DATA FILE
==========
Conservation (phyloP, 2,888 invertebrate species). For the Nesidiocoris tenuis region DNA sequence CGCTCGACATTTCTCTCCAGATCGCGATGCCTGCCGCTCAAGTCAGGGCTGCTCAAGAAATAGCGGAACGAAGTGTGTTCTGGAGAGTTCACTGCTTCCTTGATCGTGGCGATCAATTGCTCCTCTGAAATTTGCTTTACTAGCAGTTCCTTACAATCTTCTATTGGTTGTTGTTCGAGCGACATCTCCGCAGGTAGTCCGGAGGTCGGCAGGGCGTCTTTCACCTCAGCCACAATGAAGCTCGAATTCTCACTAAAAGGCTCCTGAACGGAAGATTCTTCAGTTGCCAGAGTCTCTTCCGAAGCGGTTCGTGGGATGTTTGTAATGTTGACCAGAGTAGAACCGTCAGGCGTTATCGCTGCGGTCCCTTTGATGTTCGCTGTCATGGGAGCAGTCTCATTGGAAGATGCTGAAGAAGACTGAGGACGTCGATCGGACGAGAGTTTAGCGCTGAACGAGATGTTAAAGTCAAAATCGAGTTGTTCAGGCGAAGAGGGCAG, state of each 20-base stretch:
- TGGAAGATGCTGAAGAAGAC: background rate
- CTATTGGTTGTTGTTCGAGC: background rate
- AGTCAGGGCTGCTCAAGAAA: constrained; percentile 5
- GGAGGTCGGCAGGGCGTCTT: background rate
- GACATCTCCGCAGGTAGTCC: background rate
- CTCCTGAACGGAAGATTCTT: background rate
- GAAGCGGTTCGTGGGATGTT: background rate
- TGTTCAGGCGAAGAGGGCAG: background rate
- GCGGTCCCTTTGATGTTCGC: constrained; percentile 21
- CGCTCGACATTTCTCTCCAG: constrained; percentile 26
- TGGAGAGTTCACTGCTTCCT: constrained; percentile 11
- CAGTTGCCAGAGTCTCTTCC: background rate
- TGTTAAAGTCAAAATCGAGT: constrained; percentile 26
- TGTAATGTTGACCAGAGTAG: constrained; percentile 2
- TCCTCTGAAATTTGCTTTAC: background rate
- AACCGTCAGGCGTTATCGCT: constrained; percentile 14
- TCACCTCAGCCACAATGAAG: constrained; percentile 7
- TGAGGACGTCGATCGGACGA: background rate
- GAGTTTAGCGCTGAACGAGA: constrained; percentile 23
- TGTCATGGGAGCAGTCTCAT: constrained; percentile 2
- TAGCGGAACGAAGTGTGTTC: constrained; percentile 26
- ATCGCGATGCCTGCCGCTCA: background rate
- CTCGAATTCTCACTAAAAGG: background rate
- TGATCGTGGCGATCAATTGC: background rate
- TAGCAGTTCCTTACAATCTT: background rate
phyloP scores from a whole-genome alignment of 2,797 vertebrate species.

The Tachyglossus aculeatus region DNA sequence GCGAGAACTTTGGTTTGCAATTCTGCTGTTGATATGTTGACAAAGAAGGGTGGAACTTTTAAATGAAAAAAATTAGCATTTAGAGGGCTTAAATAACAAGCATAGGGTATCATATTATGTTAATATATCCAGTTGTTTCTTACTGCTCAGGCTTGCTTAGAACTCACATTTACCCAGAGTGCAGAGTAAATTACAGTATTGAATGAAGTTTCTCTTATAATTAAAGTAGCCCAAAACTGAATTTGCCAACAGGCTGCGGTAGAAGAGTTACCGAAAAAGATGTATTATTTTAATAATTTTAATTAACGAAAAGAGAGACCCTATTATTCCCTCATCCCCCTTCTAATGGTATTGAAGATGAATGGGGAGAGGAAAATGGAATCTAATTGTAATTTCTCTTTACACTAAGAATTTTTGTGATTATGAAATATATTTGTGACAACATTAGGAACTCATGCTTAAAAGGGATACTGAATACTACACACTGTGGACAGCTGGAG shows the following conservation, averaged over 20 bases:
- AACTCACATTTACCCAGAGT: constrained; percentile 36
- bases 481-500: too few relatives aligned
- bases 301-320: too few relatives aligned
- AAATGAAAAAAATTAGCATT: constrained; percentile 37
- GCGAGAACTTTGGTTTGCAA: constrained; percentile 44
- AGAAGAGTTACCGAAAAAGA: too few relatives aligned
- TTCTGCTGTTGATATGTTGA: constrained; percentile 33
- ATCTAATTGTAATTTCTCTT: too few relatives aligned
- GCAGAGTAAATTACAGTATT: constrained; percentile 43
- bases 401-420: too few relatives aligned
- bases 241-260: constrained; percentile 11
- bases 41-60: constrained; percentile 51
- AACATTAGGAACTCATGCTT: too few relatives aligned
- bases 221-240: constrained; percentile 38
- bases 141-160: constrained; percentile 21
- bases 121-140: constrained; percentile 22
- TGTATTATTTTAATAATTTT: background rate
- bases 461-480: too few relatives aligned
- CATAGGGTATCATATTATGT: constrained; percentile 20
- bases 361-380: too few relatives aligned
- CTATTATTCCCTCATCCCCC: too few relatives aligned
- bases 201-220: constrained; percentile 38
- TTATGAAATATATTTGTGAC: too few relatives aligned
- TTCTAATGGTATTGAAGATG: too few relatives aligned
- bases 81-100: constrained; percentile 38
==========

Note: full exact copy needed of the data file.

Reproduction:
Conservation (phyloP, 2,888 invertebrate species). For the Nesidiocoris tenuis region DNA sequence CGCTCGACATTTCTCTCCAGATCGCGATGCCTGCCGCTCAAGTCAGGGCTGCTCAAGAAATAGCGGAACGAAGTGTGTTCTGGAGAGTTCACTGCTTCCTTGATCGTGGCGATCAATTGCTCCTCTGAAATTTGCTTTACTAGCAGTTCCTTACAATCTTCTATTGGTTGTTGTTCGAGCGACATCTCCGCAGGTAGTCCGGAGGTCGGCAGGGCGTCTTTCACCTCAGCCACAATGAAGCTCGAATTCTCACTAAAAGGCTCCTGAACGGAAGATTCTTCAGTTGCCAGAGTCTCTTCCGAAGCGGTTCGTGGGATGTTTGTAATGTTGACCAGAGTAGAACCGTCAGGCGTTATCGCTGCGGTCCCTTTGATGTTCGCTGTCATGGGAGCAGTCTCATTGGAAGATGCTGAAGAAGACTGAGGACGTCGATCGGACGAGAGTTTAGCGCTGAACGAGATGTTAAAGTCAAAATCGAGTTGTTCAGGCGAAGAGGGCAG, state of each 20-base stretch:
- TGGAAGATGCTGAAGAAGAC: background rate
- CTATTGGTTGTTGTTCGAGC: background rate
- AGTCAGGGCTGCTCAAGAAA: constrained; percentile 5
- GGAGGTCGGCAGGGCGTCTT: background rate
- GACATCTCCGCAGGTAGTCC: background rate
- CTCCTGAACGGAAGATTCTT: background rate
- GAAGCGGTTCGTGGGATGTT: background rate
- TGTTCAGGCGAAGAGGGCAG: background rate
- GCGGTCCCTTTGATGTTCGC: constrained; percentile 21
- CGCTCGACATTTCTCTCCAG: constrained; percentile 26
- TGGAGAGTTCACTGCTTCCT: constrained; percentile 11
- CAGTTGCCAGAGTCTCTTCC: background rate
- TGTTAAAGTCAAAATCGAGT: constrained; percentile 26
- TGTAATGTTGACCAGAGTAG: constrained; percentile 2
- TCCTCTGAAATTTGCTTTAC: background rate
- AACCGTCAGGCGTTATCGCT: constrained; percentile 14
- TCACCTCAGCCACAATGAAG: constrained; percentile 7
- TGAGGACGTCGATCGGACGA: background rate
- GAGTTTAGCGCTGAACGAGA: constrained; percentile 23
- TGTCATGGGAGCAGTCTCAT: constrained; percentile 2
- TAGCGGAACGAAGTGTGTTC: constrained; percentile 26
- ATCGCGATGCCTGCCGCTCA: background rate
- CTCGAATTCTCACTAAAAGG: background rate
- TGATCGTGGCGATCAATTGC: background rate
- TAGCAGTTCCTTACAATCTT: background rate
phyloP scores from a whole-genome alignment of 2,797 vertebrate species.

The Tachyglossus aculeatus region DNA sequence GCGAGAACTTTGGTTTGCAATTCTGCTGTTGATATGTTGACAAAGAAGGGTGGAACTTTTAAATGAAAAAAATTAGCATTTAGAGGGCTTAAATAACAAGCATAGGGTATCATATTATGTTAATATATCCAGTTGTTTCTTACTGCTCAGGCTTGCTTAGAACTCACATTTACCCAGAGTGCAGAGTAAATTACAGTATTGAATGAAGTTTCTCTTATAATTAAAGTAGCCCAAAACTGAATTTGCCAACAGGCTGCGGTAGAAGAGTTACCGAAAAAGATGTATTATTTTAATAATTTTAATTAACGAAAAGAGAGACCCTATTATTCCCTCATCCCCCTTCTAATGGTATTGAAGATGAATGGGGAGAGGAAAATGGAATCTAATTGTAATTTCTCTTTACACTAAGAATTTTTGTGATTATGAAATATATTTGTGACAACATTAGGAACTCATGCTTAAAAGGGATACTGAATACTACACACTGTGGACAGCTGGAG shows the following conservation, averaged over 20 bases:
- AACTCACATTTACCCAGAGT: constrained; percentile 36
- bases 481-500: too few relatives aligned
- bases 301-320: too few relatives aligned
- AAATGAAAAAAATTAGCATT: constrained; percentile 37
- GCGAGAACTTTGGTTTGCAA: constrained; percentile 44
- AGAAGAGTTACCGAAAAAGA: too few relatives aligned
- TTCTGCTGTTGATATGTTGA: constrained; percentile 33
- ATCTAATTGTAATTTCTCTT: too few relatives aligned
- GCAGAGTAAATTACAGTATT: constrained; percentile 43
- bases 401-420: too few relatives aligned
- bases 241-260: constrained; percentile 11
- bases 41-60: constrained; percentile 51
- AACATTAGGAACTCATGCTT: too few relatives aligned
- bases 221-240: constrained; percentile 38
- bases 141-160: constrained; percentile 21
- bases 121-140: constrained; percentile 22
- TGTATTATTTTAATAATTTT: background rate
- bases 461-480: too few relatives aligned
- CATAGGGTATCATATTATGT: constrained; percentile 20
- bases 361-380: too few relatives aligned
- CTATTATTCCCTCATCCCCC: too few relatives aligned
- bases 201-220: constrained; percentile 38
- TTATGAAATATATTTGTGAC: too few relatives aligned
- TTCTAATGGTATTGAAGATG: too few relatives aligned
- bases 81-100: constrained; percentile 38